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The Catalina Islander
Avalon, California
December 30, 1937     The Catalina Islander
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December 30, 1937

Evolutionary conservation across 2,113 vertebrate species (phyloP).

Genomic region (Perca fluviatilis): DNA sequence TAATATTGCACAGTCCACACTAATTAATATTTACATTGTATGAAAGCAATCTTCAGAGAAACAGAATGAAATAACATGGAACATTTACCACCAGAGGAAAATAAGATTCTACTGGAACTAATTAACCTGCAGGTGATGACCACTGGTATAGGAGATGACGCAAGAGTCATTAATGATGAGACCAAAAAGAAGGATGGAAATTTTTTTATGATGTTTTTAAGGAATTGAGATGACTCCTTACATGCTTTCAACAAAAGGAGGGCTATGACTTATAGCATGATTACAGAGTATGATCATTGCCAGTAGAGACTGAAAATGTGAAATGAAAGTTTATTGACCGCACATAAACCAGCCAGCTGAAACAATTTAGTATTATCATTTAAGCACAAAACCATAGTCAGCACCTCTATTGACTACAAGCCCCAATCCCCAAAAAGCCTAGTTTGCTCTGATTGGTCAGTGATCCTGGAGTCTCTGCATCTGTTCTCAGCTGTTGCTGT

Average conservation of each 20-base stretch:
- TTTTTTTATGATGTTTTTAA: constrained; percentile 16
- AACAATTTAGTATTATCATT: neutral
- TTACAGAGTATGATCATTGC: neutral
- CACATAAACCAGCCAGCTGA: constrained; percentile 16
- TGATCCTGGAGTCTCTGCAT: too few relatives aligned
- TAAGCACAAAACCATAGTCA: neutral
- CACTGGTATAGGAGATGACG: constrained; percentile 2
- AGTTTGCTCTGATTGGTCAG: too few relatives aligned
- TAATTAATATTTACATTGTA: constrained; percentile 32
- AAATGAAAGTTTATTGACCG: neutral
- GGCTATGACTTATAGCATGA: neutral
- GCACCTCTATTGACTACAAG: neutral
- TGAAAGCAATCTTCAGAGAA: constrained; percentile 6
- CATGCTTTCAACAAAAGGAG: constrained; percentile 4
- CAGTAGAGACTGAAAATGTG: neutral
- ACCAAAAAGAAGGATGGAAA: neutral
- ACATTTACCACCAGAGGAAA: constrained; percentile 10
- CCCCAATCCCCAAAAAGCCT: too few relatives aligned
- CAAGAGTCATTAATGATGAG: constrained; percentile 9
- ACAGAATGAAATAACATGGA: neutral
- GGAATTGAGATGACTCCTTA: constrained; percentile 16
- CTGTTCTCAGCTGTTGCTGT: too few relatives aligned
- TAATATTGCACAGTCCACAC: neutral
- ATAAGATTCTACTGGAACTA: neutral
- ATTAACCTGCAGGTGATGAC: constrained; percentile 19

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DEC. 30, 1937 RIEF HIGHLIGHTS OF CALIFORNIA HISTORY (Continued from page 5, col. 4) atus. It came full grown into the Jnion. Gold and Statehood The civil administration of Califor- under United States control, from until Statehood, in 1850, was di- '.cted bya succession of military Gold, discovered by James W. Mar- la'll at Captain John Sutter's Mill, at flona, near Sacramento, January 24, (the date fixed in the diary of enry Bigler, a workman at the mill) oon focussed the world's eyes on Cal- and. the greatest population probably, in history began. ral Bennet Riley became Gover- l~or of California in April, 1848. Administrative affairs of the depart- of California, as the province now known, were in a chaotic Governor Riley, an able, executive, crystallized the of the people that conditious be stabihzed, by calling a Con- itutional Convention. The conven- duly met at Colton Hall, Monte- September 3, 1849. r. Robert Scruple, the state's first ,er publisher, and a leader in Bear Flag "rebellion", was chair- The delegation apparently gave lit- thought to the formation of a ter- the established procedure pre- Statehood. Constitution was adopted, with the ¢ovision that slavery--then a burning in Congress--should not exist in A statewide election was held, No- 13, 1849, and a Governor, oth- state officials, a legislature and of Congress were elected. legislature in turn elected two States Senators---although Cal- was not yet a state--Senators ohn C. Fremont and William M. ,~The newly,elected Congressmen and . enators proceeded at once to wasn- where, after a prolonged bat- e.over slavery--the states of the at that time being divided in ress fifteen to fifteen on the issue--Statehood was finally California, September 9, 1850, Le thirty-first in the Sisterhood of ~O--~ ~DERAL HOUSING t~DMINISTRATION Further' reduction of processing time applications is the constant aim of Federal Housing Administration, ~d during its three years' experience, has been able to speed up its pro- considerably, according to F. L Marlow, District Director, South- California District. "Although fifteen days has been set as the maximum allowable time by ton, the Southern California office has been able to reduce to an average of seven days, lout impairing ~he soundness of the • procedure," s ud Mr. .rlow. this connection, *It. Marlow prospective home buyers to be- of those who try to discourage use of FHA insured financing, the argument that an insured involves delay and red tape, as usually have some ulterior mo- decidedly detrimental to the buy- A few extra days devoted to care- appraisal investigation of the and examination of the Crower's ability to pay, may save rs of misery and worry later." have had abundant evidence of folly of hasty and unsound lend- practices which the FHA proced- is designed to eliminate," said Mr. rlow. "While we have always rec- the prime importance of ~tness in our underwriting pro- we will not sacrifice quality speed in our appraisal and risk- methods." o- whale had a streak of luck pulled in a customer without pub- but it is recorded that he could- the trade.--Ka-Lama (Hono- PAGE ELEVEN BREVITIES FROM SPORTLAND The race in the bowling at \Vinter Sports program, at the halfwav mark, shows the Vultures, captained by A1 Pallas, in first place, closely followed by Lyn Campbell's Night-Owls, while the Microbes, captained by Ralph Humphries, 'are in the show position. There are eight teams in the program and none are out of the running. You can look for anything to happen from now until banquet time next spring, as the competition is keen. Bowling is fast becoming one of the most popular sports on the Island, and should be, for it is known as one of the best indoor sports. We have or- ganized the Catalina Bowling Associ- ation here, to be affiliated with The American Bowling Congress. Already there are eight 5-man teams, spon- sored by the leading. merchants, which can be seen in acnon each Monday and Friday night, at Sportland. The Honorable Mr. Crandall is get- ting to be some Kegler, and can be seen from time to time rolling the old ball down the maple lanes. Vic Lytle also does his share of pin- toppling. Abe Perluss is steadily improving his game. "Frenchy" Snlall is getting so he can gallop up to the foul line in pretty good tilne now. Chief Sullivan says his bowling is like his golf, "always w-ithin a certain distance of par." Sid Zeldin is the little-big Kegler of the Island. "Tiny" Piper says that he hopes to shoot his weight in tenpins some day. Just an Observer. SECRET'S OF OCEAN'S FLOOR By Ronald L. Ives, Science Service Writer Copyright 1937 by Science Service Secrets of the ocean's floor, never before revealed, were discussed in Philadelphia recently by the world's leading geophysicists, meeting under the auspices of the American Philo- sophical Society. Pooling their knowl- edge of the inaccessible regions under thousands of fathoms of salt water, the scientists weighed the significance of evidence brought up by their ingen- ious remote-control equipment. No man will ever stand on the oceau floor at the bottom of some of the great deeps, but the rocks under those deeps are gradually yielding their se- crets. Suggesting that nations use their warships as oceanic exploration equipment, Dr. Richard M. Field, Princeton University geologist, out- lined the great subsea mapping task still before oceanographers• Struc- tures under the sea, according to evi- dence he presented, seem to be con- tinuations~ of structures near the shore line on land. But extensions of struc- tures across great ocean basins are not justified by present evidence. Summarizing results of gravity stu- dies made last summer on board the U. S. S. Barracuda, Dr. H. S. Hess, of Princeton University, finds that the mountains under the sea, forming the West Indies, are an extension of the Andean Cordillera Central tO the south and connect with the Mexican high- land through structures in southern Yucatan. 'Methods for making gravity studies proudly wearing the brands of four Caravans, Calico, Trona, Borate and Pipes. This year's Caravan to be keld December 28, 29, and 30 will be known as the Caravan to Mustang. Troops are urged to plan to join the Caravan, using their own transporta- tion or make reservations for bus transportatiou at Council Headquar- ters an Pasadena. Fathers are espe- cially invited to make the trip with their sons. H. Lloyd Hall, a member of the Council Camp Committee, is chairman of the Caravan committee, and the trip will be directed by H. Benjamin Robison, Field Executive of the Department of Camping. --~-----.o~ Disturhlng Beggar: "I haven't even a shirt to nay back." Man : "My word! What do you fasten your collars to?"--Das Klein Witzblatt (Leipzig.) To date, the evidence collected is sug- gestive, rather than conclusive• Punching holes in the sea bottom, thousands of feet below the surface, to collect samples of the sea floor, has been the work of Dr. Charles Piggot, g.eophysicist of the Carnegie Institu- tion of Washington. Using a special- ly designed gun, which shoots a hol- low tube into the sea floor, Dr. Piggot brings up ten-foot long sections of the ocean bottom. Studying these are a number of scientists, whose work was explained by Dr_ W. H. Bradley, of the U. S. Geological- Survey, and Dr. J. A. Fleming, of the Carnegie Institu- tion of Washington. Dr. Bradley finds that in the sea floor there is evidence of four ice ages, which cannot yet be definitely corre- lated with the ice ages on the conti- nents, and of two periods of violent explosive volcanic action, one during the ice ages, and one after the most recent ice age. Changes in the earth's magnetism during the ice ages, shown by the deep sea sediments collected by Dr. Piggot's sampler, were described by Dr. Flem- ins, who finds that considerable changes in the earth's magnetic field have occurred in rather recent geolo- gic time. The exact nature of these changes can be deternfined by further study of "fossil magnetism," and from it geologists hope to learn the causes of the shifting of the earth's magnetic field. The puzzle of the submarine can- yons, s6me of the:n much more than a mile deep, off the shores of the con- tinents, still keeps geologists guessing. Describing the present status of this problem, Dr. Henry C. Stetson, of the Woods Hole, Mass., Oceanographic Institution, presented no solution, and showed that with present knowledge several hypotheses concerning the for- mation of these canyons should be considered. Comprising ahnost three-fourths of the earth's surface, the sea floors con- tain solutions to many problems that cannot be solved by study of land areas. Until very recently, the seas were not studied because of their in- accessibility, but recently developed equipment has made sampling of the depths of the sea and measurement of its gravity possible. The symposium concerned itself with two general topics--what we have now, and what we still need; and may be compared to an inventory of oceanic knowledge. MANY BOY SCOUTS WILL RECEIVE COVETED BRAND Scouts and Scouters of the Pasa- dena-San Gabriel Valley Council who participate in the fifth annual Winter Caravan sponsored by the Department of Camping will receive an especially prepared brand which they may have stamI?ed upon their favorite piece of camping equipment. The brand will be brought to the Caravan campsite, in Andreas Canyon on the Pahn Springs Indian Reserva- tion, by special messenger. It has be- coane traditional for the branding iron to be made and brought by motorcycle to camp by Fred Hamm, former Scoutmaster of Troop 41, Pasadena. Considerable ceremony takes place up- on his arrival with the iron at the campfire. Many Scouts in the Council are Defending Counsel: "Think, gentle- men of the jury, my client is so deaf that he only hears ~he voice of con- science with difficulty." -- Korsaren (Christiania). • Catalina Island--the place where quietness and repose soothe ragged nerves and renews health and happi- ness. Islam1 at sea, where a firm base for equip-~ ~ ~" ment is lacking, were dcscribed by Maurice F~wing, Lehigh University i[ ~1~ ~1~ physicist. Special pendulums, whose speed varies with the force of gravity, ,¥ ,~ have been developed for use in boats. Several of these, working together, give accurate gravity reading even when the boat rolls as much as five degrees.4' Earthquakes give clues concerning su marine ge~ ogv whichnay ~e in- te ,reted by~ :ol~hysicist ,se dence .,e "lk Jl~ ii of submerged structures. The speed ~ il submarine geology whichanaybe in- terl,reted by greol~hysicists as evidence of submerged structures. The speed .. of an earthquake wave through the ~ii sea bottom anay be compared with its÷~ m ~. speed through known rocks, and the composition of the sea tloor learned. Describing this work was Capt. N. H. Heck, of the U. S. Coast and Geodetic ;~ Survev. who believes that much more~ ..... . .~ work iimst be done before the subsea THE REXALL STORE structures can be definitely identified. ~ " :+." STEAMER SCHEDULE Effective Monday, September 20, 1937 The following steamer schedule will be in effect between Wilmington, California, and Avalon, Santa Catalina Island, California: GOING SCHEDULE Lv. Los Angeles (via P. E. Ry.) 9:00 A.M. Lv. Long Beach (via P. E. Ry.) 9:25 A.M. Lv. Wilmington (via steamer) 1.0:00 A.M. Ar. Avalon (via steamer) 12:10 P.M. RETURN SCHEDULE Lv. Avalon (via steamer) 4:15 P.M. At. Wilmington (via steamer) 6:30 P.M. Ar. Long Beach (via 13. E. Ry.) 6:$5 P.M. Ar. Los Angeles (via P. E. Ry.) 7:30 P.M. (Wilmington Transportation Company re- serves the right to change steamers and sailing schedules without notice.) AIRPLANE SCHEDULE Effective Dec. 30,1937, to Jan. 19, 1938, Inc. Leave ~eave Wilmington Avalon 10:15 a.m. * 7:45 a.m. 4:30 p.m. 4:00 p. m. • 8:45 Sundays and holidays Additional service will be operated when traffic warrants between the sckeduled times of the last morning trip and first afternoon trip Ticke~ on reservations fo~":t, rips from ~Vil- mingto to Avalon must be taken up at the Wilmington airport 15 - minutes before scheduled plane departure. Ticket~ on reservations for trips Avalon to Wilmington must be taken up at Avalon two hours before scheduled plane depar. ture. (Wilmington-Catalina Airline, Ldt., reserves the right to change airplane s~hedules with- out notice.) . - • •